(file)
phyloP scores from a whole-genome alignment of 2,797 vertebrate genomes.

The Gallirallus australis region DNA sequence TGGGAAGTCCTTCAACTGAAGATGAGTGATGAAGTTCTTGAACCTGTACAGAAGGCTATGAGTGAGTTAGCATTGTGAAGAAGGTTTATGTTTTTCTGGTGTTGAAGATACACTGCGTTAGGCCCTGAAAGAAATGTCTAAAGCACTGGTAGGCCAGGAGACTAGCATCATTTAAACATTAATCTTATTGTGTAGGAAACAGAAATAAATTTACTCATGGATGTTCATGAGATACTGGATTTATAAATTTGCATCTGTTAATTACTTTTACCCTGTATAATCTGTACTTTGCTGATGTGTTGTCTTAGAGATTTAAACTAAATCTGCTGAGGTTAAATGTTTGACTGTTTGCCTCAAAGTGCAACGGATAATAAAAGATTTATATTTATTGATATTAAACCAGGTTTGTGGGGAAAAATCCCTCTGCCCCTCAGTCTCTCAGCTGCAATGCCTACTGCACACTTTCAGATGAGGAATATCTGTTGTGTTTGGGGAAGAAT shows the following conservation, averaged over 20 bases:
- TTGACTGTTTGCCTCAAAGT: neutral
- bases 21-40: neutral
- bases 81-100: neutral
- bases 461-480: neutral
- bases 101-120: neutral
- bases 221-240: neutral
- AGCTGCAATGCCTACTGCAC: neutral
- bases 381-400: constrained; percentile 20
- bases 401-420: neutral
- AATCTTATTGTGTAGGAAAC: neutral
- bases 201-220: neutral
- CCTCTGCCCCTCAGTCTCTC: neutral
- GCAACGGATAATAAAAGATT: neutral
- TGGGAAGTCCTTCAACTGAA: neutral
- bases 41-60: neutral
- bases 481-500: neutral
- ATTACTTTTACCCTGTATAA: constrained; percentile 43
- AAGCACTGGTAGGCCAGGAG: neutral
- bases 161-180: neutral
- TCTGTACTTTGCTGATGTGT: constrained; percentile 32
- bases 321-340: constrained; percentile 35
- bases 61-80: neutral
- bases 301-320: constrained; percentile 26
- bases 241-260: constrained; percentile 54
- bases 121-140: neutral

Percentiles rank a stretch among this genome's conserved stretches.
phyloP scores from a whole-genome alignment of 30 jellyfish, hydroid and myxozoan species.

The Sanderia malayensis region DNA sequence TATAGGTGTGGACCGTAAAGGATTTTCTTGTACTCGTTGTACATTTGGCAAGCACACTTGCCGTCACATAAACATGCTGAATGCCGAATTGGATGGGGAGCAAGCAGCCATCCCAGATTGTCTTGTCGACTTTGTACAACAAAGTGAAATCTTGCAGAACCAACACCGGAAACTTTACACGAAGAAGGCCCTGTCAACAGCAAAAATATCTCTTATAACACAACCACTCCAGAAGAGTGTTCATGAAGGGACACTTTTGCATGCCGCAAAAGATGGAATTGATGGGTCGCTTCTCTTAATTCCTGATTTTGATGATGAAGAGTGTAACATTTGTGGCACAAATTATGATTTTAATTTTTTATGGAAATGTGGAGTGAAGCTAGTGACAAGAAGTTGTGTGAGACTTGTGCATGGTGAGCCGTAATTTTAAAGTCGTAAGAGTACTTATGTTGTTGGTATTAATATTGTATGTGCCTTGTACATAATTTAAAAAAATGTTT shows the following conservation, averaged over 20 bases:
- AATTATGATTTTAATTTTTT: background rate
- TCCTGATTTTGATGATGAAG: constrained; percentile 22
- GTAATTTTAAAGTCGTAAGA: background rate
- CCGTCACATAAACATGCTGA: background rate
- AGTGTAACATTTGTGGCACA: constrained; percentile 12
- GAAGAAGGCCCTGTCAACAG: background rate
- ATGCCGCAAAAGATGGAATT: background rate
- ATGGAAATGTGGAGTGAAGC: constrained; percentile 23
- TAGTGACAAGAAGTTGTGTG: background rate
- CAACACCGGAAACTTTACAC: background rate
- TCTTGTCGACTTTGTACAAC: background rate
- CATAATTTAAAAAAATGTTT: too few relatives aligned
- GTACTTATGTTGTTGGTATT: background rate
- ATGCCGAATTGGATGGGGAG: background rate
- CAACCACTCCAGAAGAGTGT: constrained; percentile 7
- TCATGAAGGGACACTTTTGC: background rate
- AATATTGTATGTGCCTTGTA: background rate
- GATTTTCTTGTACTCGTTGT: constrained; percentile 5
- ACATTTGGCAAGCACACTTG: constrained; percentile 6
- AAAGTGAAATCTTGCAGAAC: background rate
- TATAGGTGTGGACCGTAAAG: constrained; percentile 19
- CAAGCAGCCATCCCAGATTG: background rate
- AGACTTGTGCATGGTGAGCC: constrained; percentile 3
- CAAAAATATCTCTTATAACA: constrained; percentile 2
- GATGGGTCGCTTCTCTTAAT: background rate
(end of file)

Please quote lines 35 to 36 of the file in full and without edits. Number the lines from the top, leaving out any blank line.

- AGTGTAACATTTGTGGCACA: constrained; percentile 12
- GAAGAAGGCCCTGTCAACAG: background rate